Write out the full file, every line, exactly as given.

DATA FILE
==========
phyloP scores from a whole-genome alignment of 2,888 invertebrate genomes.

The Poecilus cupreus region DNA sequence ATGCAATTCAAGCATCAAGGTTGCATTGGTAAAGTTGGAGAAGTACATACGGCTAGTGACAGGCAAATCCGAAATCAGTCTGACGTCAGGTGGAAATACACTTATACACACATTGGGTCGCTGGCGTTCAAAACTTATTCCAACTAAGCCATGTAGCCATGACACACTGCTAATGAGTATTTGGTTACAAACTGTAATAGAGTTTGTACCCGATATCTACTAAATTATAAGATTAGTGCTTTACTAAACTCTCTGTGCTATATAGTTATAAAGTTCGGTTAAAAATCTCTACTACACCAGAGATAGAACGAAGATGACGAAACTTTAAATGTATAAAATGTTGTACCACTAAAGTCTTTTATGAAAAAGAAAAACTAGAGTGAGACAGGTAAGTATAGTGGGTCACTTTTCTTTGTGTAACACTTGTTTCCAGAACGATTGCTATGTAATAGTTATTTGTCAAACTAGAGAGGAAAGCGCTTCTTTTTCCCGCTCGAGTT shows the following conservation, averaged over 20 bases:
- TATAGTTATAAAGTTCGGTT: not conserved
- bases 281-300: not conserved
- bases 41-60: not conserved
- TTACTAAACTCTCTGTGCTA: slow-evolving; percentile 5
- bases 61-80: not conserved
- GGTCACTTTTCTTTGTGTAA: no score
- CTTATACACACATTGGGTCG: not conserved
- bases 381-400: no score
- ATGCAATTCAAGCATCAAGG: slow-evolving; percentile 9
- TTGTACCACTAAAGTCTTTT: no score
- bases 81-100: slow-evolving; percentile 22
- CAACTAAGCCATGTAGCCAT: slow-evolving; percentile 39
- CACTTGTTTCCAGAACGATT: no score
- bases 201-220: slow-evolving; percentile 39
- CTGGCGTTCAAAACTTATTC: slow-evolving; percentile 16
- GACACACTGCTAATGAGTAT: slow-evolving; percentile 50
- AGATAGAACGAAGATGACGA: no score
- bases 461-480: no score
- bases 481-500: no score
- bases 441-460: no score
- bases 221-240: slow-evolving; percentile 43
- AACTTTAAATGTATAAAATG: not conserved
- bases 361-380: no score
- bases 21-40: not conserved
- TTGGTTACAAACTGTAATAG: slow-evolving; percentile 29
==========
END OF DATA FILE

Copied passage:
phyloP scores from a whole-genome alignment of 2,888 invertebrate genomes.

The Poecilus cupreus region DNA sequence ATGCAATTCAAGCATCAAGGTTGCATTGGTAAAGTTGGAGAAGTACATACGGCTAGTGACAGGCAAATCCGAAATCAGTCTGACGTCAGGTGGAAATACACTTATACACACATTGGGTCGCTGGCGTTCAAAACTTATTCCAACTAAGCCATGTAGCCATGACACACTGCTAATGAGTATTTGGTTACAAACTGTAATAGAGTTTGTACCCGATATCTACTAAATTATAAGATTAGTGCTTTACTAAACTCTCTGTGCTATATAGTTATAAAGTTCGGTTAAAAATCTCTACTACACCAGAGATAGAACGAAGATGACGAAACTTTAAATGTATAAAATGTTGTACCACTAAAGTCTTTTATGAAAAAGAAAAACTAGAGTGAGACAGGTAAGTATAGTGGGTCACTTTTCTTTGTGTAACACTTGTTTCCAGAACGATTGCTATGTAATAGTTATTTGTCAAACTAGAGAGGAAAGCGCTTCTTTTTCCCGCTCGAGTT shows the following conservation, averaged over 20 bases:
- TATAGTTATAAAGTTCGGTT: not conserved
- bases 281-300: not conserved
- bases 41-60: not conserved
- TTACTAAACTCTCTGTGCTA: slow-evolving; percentile 5
- bases 61-80: not conserved
- GGTCACTTTTCTTTGTGTAA: no score
- CTTATACACACATTGGGTCG: not conserved
- bases 381-400: no score
- ATGCAATTCAAGCATCAAGG: slow-evolving; percentile 9
- TTGTACCACTAAAGTCTTTT: no score
- bases 81-100: slow-evolving; percentile 22
- CAACTAAGCCATGTAGCCAT: slow-evolving; percentile 39
- CACTTGTTTCCAGAACGATT: no score
- bases 201-220: slow-evolving; percentile 39
- CTGGCGTTCAAAACTTATTC: slow-evolving; percentile 16
- GACACACTGCTAATGAGTAT: slow-evolving; percentile 50
- AGATAGAACGAAGATGACGA: no score
- bases 461-480: no score
- bases 481-500: no score
- bases 441-460: no score
- bases 221-240: slow-evolving; percentile 43
- AACTTTAAATGTATAAAATG: not conserved
- bases 361-380: no score
- bases 21-40: not conserved
- TTGGTTACAAACTGTAATAG: slow-evolving; percentile 29